New Zealand Pinot Noir produces deliciously smooth wines, with especially silky tannins and juicy red summer fruit. The grape, native to Burgundy and notoriously fickle (it is world class only in cool-climate regions), has found in New Zealand a home away from home.
Winemakers tease a tantalising array of distinctive regional and terroir-driven styles from the land. Common to all, however, are Old World structure and elegance overlaying New World power and fruit-driven intensity.
Typical regional styles
Climate is the major factor in the distinction of regional styles.
Darker fruit aromas, often with a savoury component. Rich, full, sweet fruit on the entry with flavours in the dark plum and chocolate spectrum. The structure of the wines are based especially around the long and fine tannins.
Why not try: Ferndale, Pinot Noir.
Fragrant, complex, earthy and savoury textured wines with rich, spicy, cherry and plum flavours. In addition, these wines have excellent concentration, balance and they are supple with fine lingering tannins.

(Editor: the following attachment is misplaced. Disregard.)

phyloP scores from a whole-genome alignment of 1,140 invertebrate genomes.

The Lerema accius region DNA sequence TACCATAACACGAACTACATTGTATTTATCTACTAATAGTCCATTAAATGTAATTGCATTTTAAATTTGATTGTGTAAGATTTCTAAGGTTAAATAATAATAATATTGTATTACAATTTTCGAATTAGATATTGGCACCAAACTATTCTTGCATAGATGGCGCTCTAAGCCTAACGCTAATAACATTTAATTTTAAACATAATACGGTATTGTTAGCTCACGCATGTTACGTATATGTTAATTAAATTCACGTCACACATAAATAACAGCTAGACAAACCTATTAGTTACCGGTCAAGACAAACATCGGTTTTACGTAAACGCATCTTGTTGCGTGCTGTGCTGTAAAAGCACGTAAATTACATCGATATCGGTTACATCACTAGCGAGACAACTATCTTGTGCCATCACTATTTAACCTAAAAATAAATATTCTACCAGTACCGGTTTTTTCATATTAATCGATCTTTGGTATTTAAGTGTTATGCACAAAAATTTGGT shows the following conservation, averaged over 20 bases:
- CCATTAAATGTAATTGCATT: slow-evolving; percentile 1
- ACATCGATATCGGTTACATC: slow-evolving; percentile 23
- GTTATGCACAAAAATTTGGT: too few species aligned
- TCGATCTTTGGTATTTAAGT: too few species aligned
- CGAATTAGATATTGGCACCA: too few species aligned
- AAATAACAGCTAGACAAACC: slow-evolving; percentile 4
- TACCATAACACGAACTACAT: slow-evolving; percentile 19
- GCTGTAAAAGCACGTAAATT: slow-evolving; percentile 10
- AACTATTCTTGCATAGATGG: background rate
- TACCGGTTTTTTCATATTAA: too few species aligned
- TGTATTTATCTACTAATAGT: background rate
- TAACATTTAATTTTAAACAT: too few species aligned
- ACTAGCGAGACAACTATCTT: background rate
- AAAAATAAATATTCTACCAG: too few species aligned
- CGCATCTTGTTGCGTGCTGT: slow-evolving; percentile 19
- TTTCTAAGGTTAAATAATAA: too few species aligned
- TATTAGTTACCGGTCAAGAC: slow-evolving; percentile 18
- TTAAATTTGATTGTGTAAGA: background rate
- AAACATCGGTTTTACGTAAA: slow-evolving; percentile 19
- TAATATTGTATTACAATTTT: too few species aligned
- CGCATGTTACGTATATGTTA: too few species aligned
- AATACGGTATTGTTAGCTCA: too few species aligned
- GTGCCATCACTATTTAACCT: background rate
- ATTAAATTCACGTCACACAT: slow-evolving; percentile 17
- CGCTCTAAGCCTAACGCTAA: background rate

Why not try: Seresin, Leah Pinot Noir.
Fragrant, lush fruit underpinned by taut structure, silky texture and true intensity.
Why not try: Mount Edward, Wanaka Road Central Otago Pinot Noir.
1) Pinot noir is especially present in the cooler southerly regions. The huge diversity in climates and soils enables a wide range of styles from the five main Pinot producing regions;
2) Since the 1990s, plantings have expanded throughout all regions in the South Island and also in a few selected sites in the North Island;
3) Pinot Noir is now second only to Sauvignon Blanc in production volume, with major plantings especially in five key regions;
4) There has been 129% growth in export sales of New Zealand Pinot Noir in the last five years, with 9.5 million litres exported in the 12 months to June year-end 2011.
New Zealand Pinot Noir: Food Matchings
The supple richness of New Zealand Pinot Noir complements especially a range of savoury dishes. Firstly, try it alongside game birds such as quail, turkey, and duck; with a fillet of New Zealand salmon. Finally, it is equally great with pork, veal, lamb or venison.
CREDITS & IMAGES
New Zealand Wine: http://www.nzwine.com/wine-styles/pinot-noir/
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